Marin County, CA Resolution on Climate Protection

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Marin County, CA, US

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Type: Resolution

Status: Adopted in April 2002

Source File:


During Earth Week of 2002, the Board of Supervisors adopted a resolution that recognizes both the gravity of global warming and the responsibility for local action. The resolution commits the County to the following activities:

1. Analyze greenhouse gas emission levels.
Determine current greenhouse gas (GHG) emissions and forecast the growth in emissions that will occur without preventative action.

2. Set a reduction target.
Marin County has set a goal to reduce GHG emissions 15-20% below 1990 levels by the year 2020 for internal government and 15% countywide.

3. Develop a local action plan.
This plan is a description of policies, programs, and measures that Marin will implement in order to meet its target.

4. Implement the local action plan.
Follow through on the proposed actions.

5. Monitor the progress and report results.
Determine the success of the plan.

As a result of analyzing emissions from internal government operations as well as from the County as a whole, a target has been made to voluntarily reduce greenhouse gas emissions 15% - 20% below 1990 levels by the year 2020 for internal government and 15% countywide.

The County is a partner in the Cities for Climate Protection Campaign, which is a program administered by the International Council for Local Environmental Initiatives (ICLEI). To date, 500 local governments worldwide participate in the Campaign, including over 140 cities and counties in the United States (27 of which are located in California). ICLEI and the CCP network of local governments provide a wealth of resources for participating cities and counties to use as they move through the Milestone Process.

Measures that have already been implemented in Marin to reduce emissions

Internal: The County has taken many steps to reduce energy and water use and waste generation, where possible. Actions such as purchasing hybrids, retrofitting facilities for energy efficiency, lighting retrofits, providing commuter alternatives for employees and switching incandescent traffic signals to light emitting diodes (LEDs) have all helped the County reduce internal operation emissions by at least 4% over baseline levels.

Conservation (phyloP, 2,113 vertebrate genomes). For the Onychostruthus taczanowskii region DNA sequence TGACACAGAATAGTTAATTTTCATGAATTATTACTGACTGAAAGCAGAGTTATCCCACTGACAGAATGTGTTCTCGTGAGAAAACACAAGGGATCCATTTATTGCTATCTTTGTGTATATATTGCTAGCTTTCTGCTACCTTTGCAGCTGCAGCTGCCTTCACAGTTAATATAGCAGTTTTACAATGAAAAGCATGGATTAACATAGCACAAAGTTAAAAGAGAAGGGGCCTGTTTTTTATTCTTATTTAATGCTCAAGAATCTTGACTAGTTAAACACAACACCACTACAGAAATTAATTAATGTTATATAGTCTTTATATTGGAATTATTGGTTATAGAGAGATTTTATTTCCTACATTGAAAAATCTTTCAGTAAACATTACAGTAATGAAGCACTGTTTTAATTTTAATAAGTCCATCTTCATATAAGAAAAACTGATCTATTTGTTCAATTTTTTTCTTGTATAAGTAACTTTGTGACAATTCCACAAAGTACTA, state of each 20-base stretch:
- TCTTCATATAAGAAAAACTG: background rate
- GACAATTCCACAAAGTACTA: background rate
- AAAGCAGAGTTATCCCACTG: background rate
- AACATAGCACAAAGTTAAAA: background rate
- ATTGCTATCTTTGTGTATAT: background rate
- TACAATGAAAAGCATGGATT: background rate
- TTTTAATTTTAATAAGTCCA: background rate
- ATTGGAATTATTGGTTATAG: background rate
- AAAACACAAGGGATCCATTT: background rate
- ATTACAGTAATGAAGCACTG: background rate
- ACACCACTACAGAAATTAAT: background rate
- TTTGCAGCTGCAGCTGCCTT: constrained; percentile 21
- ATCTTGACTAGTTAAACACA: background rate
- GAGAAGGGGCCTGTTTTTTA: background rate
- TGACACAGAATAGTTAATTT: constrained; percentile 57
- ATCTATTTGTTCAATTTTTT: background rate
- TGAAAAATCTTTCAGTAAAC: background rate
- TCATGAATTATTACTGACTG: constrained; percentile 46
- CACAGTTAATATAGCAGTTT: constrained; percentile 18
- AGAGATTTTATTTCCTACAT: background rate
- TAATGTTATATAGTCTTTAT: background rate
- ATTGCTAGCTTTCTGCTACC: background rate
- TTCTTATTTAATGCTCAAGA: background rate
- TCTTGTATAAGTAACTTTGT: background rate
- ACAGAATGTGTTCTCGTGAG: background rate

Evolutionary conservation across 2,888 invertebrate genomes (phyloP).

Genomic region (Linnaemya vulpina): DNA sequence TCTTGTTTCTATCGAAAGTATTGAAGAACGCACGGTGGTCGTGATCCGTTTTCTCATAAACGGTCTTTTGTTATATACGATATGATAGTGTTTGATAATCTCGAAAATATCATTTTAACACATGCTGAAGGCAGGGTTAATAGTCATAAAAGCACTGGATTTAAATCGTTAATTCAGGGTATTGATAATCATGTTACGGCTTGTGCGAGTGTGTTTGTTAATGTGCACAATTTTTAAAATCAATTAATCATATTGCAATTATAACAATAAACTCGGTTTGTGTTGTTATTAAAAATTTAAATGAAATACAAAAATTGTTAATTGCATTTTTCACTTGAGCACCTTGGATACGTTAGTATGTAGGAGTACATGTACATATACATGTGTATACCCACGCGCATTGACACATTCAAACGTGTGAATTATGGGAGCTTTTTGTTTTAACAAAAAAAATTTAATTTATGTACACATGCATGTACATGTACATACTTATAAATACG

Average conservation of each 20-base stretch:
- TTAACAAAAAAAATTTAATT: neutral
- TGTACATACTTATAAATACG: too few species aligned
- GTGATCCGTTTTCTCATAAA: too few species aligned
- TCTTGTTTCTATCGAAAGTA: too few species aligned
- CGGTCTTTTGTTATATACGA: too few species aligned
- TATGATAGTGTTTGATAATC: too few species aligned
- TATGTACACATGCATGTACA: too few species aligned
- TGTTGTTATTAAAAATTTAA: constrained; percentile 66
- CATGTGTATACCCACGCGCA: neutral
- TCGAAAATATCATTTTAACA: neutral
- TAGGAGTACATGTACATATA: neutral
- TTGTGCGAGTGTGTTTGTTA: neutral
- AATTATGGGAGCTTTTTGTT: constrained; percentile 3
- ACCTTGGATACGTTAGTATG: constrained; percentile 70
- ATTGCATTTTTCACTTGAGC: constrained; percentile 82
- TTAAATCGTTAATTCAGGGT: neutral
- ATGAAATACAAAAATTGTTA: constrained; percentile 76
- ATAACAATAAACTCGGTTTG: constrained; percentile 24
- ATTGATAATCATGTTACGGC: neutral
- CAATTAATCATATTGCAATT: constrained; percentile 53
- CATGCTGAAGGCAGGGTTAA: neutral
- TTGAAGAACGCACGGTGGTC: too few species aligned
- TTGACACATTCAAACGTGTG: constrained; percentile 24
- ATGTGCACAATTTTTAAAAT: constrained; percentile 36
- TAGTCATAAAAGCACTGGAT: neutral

Countywide: Recycling programs (71% diversion rate, highest in the state), energy rebate programs (32 rebates where given to unincorporated Marin residents that purchased PV systems, in addition to the state CEC rebate), the Green Business Program, renewable energy purchases and alternative fuel vehicles have all contributed to reducing overall greenhouse gas emissions.

More on Climate Change
Mounting scientific and economic information suggests that global climate change is a result of escalating greenhouse gas emissions and that immediate action to reduce these emissions should be taken to reduce its negative environmental, social and economic impacts.

The Intergovernmental Panel on Climate Change (IPCC), an international scientific body assembled by the United Nations Environment Program and the World Meteorological Organization, determined that "the balance of evidence suggests a discernible human influence on global climate."

In 1997, twenty-five hundred United States economists, including eight Nobel laureates, published a statement stating that economic research supports the following conclusions:

  • Global climate change carries with it significant environmental, economic, social, and geopolitical risks.
  • Preventive steps are economically justified.
  • There are many potential policies to reduce greenhouse-gas emissions for which the total benefits outweigh the total costs.
  • For the United States in particular, there are policy options that would slow climate change without harming American living standards.
  • These measures may in fact improve U.S. productivity in the longer run.